I can’t even say it, you know the area I’m talking about.

Aww geez, it’s worse than I thought.

How in the world did I amass such ugly body parts?? Craters of cellulite, a lumpy bumpy mess, a horrible mass of horribleness, just hideous.

Yuck.

How did this happen?

Three-way mirrors ought to be banned. I should never have to see that rear view.

No one should.

But it’s too late to turn back now.

I am 100% committed (I know, I SHOULD be committed) to seeing this thing through.

Maybe if I put a ton of self-tanner on, it will hide it all.

I need a drink, I need chocolate.

I needed to get out of there before I had a complete meltdown.

I grabbed the suit before I could change my mind, and the first thing I did when I got home was to cut out the size label.

I never ever ever ever EVER want that as a constant reminder of one of THE most humiliating experiences I’ve endured.

Not that anyone will see me in that suit because I’ll most likely wrap a pareo cover up or scarf around the offending/offensive parts.

At least I won’t have to endure this particular brand of hell for another two decades, and for that, I’m grateful.

victoriana.com

victoriana.com

If we all wore these figure flattering turn-of-the-century bathing suits, there’d be a lot less pressure on us  me to be perfect, you know?

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A Visit to Anthropologie and a Body Image Confession

**Read all the way to the end for the confession part.

Day Eight of my tugboat man’s departure and the retail therapy withdrawals kicked in this morning in a major way.

It was that old familiar itch. I knew I’d have to satisfy my habit — after the gym,  I headed over to The Forum in La Costa. There’s no better way to satisfy a craving than with Anthropologie‘s overpriced and overhyped goods.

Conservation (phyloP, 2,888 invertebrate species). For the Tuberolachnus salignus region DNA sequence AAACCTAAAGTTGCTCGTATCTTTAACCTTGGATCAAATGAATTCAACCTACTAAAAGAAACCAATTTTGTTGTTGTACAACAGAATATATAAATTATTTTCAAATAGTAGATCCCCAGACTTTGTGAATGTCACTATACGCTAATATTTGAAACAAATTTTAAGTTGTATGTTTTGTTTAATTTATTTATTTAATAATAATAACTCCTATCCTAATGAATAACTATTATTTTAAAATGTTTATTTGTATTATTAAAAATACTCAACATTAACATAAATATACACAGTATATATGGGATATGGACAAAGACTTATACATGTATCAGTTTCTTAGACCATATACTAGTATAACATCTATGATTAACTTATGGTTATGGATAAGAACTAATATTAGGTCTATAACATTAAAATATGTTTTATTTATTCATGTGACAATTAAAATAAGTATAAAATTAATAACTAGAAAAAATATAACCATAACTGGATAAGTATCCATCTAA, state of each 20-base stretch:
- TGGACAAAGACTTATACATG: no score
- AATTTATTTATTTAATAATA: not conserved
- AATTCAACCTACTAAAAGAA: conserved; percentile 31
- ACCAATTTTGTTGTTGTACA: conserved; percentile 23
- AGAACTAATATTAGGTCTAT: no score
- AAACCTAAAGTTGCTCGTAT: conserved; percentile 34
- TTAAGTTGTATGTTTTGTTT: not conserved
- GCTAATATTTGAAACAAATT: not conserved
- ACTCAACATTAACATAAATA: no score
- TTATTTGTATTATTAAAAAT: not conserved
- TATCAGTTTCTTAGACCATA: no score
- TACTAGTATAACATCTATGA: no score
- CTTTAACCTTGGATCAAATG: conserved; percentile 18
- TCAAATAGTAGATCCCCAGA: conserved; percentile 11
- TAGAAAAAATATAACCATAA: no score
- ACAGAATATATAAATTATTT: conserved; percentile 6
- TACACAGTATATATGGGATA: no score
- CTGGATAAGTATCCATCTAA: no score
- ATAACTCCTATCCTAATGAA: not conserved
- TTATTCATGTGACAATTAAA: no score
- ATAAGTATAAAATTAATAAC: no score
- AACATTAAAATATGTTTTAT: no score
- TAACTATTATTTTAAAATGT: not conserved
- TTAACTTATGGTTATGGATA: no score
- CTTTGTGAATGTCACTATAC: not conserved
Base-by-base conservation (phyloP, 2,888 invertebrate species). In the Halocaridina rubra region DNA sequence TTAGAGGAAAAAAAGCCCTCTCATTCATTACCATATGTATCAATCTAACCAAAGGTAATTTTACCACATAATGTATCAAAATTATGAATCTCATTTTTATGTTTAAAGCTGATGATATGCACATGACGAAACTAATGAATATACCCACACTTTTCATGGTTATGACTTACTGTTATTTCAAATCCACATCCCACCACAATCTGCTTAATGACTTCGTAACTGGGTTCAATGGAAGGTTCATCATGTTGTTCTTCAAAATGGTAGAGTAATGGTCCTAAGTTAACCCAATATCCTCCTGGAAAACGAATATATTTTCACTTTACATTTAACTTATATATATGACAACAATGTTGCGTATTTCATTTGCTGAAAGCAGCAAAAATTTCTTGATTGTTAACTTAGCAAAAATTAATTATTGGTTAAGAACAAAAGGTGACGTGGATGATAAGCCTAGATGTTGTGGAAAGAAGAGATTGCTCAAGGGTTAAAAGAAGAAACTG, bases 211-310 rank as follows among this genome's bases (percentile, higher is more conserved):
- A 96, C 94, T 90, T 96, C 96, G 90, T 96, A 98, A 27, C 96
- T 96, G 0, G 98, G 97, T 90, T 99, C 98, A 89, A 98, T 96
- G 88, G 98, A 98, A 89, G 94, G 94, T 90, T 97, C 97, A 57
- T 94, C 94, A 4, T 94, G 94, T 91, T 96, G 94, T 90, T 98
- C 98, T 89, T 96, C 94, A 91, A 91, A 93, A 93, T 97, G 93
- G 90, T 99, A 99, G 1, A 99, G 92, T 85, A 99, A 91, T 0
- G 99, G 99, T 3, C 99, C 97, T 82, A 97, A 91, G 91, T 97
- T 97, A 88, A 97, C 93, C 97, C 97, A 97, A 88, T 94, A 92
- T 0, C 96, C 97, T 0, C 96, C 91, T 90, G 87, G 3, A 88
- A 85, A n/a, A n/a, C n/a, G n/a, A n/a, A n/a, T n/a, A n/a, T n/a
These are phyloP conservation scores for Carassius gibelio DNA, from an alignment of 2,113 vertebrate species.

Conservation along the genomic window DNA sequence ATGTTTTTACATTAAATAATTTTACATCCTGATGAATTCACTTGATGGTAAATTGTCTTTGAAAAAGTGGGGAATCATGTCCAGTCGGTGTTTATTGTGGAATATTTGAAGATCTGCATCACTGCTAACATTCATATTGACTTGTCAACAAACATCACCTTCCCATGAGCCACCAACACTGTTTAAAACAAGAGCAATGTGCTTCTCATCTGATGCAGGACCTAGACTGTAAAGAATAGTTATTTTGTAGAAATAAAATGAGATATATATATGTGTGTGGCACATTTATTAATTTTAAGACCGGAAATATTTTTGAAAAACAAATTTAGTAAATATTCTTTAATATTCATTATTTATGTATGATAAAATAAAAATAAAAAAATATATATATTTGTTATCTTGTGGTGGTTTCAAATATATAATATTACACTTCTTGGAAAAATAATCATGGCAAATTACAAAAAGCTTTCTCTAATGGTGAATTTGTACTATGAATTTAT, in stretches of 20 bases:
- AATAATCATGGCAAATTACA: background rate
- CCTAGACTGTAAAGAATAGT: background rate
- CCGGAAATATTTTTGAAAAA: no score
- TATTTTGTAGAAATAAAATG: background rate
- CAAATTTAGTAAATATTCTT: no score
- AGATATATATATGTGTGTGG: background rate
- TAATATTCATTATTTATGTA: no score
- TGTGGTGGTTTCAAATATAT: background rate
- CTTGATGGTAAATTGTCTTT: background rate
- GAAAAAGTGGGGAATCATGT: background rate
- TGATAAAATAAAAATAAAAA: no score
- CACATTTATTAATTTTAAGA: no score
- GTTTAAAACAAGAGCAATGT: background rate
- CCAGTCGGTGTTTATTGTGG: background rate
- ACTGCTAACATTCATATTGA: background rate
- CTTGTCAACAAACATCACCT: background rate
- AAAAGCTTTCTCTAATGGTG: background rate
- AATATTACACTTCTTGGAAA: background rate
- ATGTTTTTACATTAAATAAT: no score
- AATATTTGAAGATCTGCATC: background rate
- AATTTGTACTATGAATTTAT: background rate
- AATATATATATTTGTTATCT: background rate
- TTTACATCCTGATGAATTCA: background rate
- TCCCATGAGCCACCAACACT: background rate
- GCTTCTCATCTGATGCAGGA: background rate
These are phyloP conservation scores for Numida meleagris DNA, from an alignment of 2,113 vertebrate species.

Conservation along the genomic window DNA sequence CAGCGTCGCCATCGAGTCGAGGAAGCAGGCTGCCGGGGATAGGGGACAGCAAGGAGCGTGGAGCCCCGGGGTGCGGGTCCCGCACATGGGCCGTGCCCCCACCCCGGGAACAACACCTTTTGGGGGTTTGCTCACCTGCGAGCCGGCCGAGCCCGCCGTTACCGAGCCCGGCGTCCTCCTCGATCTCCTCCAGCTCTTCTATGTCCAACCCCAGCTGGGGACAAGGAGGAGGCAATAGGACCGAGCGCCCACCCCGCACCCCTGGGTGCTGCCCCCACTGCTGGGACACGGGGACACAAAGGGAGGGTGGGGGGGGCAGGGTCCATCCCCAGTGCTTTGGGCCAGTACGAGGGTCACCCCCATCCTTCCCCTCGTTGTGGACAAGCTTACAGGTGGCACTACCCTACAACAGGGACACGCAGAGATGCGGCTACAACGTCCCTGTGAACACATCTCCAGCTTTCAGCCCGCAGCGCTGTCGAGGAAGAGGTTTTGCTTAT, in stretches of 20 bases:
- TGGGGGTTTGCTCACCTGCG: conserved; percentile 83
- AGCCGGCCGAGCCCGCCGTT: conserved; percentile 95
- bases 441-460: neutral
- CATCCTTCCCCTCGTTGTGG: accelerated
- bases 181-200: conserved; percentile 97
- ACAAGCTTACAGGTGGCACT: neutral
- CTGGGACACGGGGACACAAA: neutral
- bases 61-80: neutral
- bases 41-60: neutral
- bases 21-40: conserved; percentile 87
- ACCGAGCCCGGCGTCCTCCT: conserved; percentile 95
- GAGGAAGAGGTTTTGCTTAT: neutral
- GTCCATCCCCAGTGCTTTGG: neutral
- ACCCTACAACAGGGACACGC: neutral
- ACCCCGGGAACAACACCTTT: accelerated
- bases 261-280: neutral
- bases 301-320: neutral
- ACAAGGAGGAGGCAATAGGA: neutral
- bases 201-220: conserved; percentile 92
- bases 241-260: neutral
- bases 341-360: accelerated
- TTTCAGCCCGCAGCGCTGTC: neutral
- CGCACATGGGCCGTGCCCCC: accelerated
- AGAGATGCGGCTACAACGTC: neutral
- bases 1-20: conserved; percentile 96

I might be a shopaholic, but I’m a pragmatic one…

In keeping with the nautical theme started with my Hermès  “La Rose des Vents” scarf, I discovered this amazing summer dress. I HAD TO HAVE IT.  Had to. Not even up for discussion.

This little darlin’ was comin’ home with me. I’ll wear it for my captain’s next welcome home, whenever that is, that is.

anthroanchorThis Windward Halter Dress is playfully adorned with schooners, anchors, and ships’ wheels in a lovely vintage-feeling pique fabric.

It manages to convey sweet and sexy at the same time. I was especially drawn to the  assymetically pleated bodice; a nice bit of design and technique.

Originally priced $148.00 — it was on sale for $99.00. I was warned that it runs large, so I tried on a size two and a size zero. Everyone agreed that the size two fit a little better all around, so I grabbed it.**

I’ll pair it with either a white blazer or a red silk and cashmere sweater from Barney’s, depending upon the weather and the occasion. I think this ensemble needs simple accessories: a strand of pearls and pearl stud earrings.

The dress is the star of this show, don’t you agree?

anchordress

I have espadrilles, but I’ll probably choose these
Chinese Laundry straw shoes with a little sparkle instead of the nude heels.
Totes adorbs, right?

Chinese Laundry shoes

**CONFESSION:
On a personal note, I bet I can guess what you’re thinking…I already know I have body image issues — I fully admit to it and embrace it. It’s just who I am, probably because of all the years of ballet. I refuse to buy any clothes larger than size two. The only way I’ll really be happy is in a DOUBLE ZERO like Victoria Beckham. I don’t want any therapy; I don’t want to change — it’s one of my little quirks and eccentricities. I’ve learned to love myself for it and deal with it. Don’t tell me how skinny I look; I won’t believe you anyway. And yes, I do eat–I’m not anorexic or anything (or I’d be a lot thinner!)

Swimsuits And Cellulite, Oh My!

 

Could this day have been any more discouraging…I think not.

At the gym; stupid instructor – well, not the regular one, but a substitute — didn’t show up to teach Boot Camp because apparently she went to the wrong location and that left about thirty pissed off women with nothing to do but shop for groceries or shop for clothes or shop for jewelry or do all three.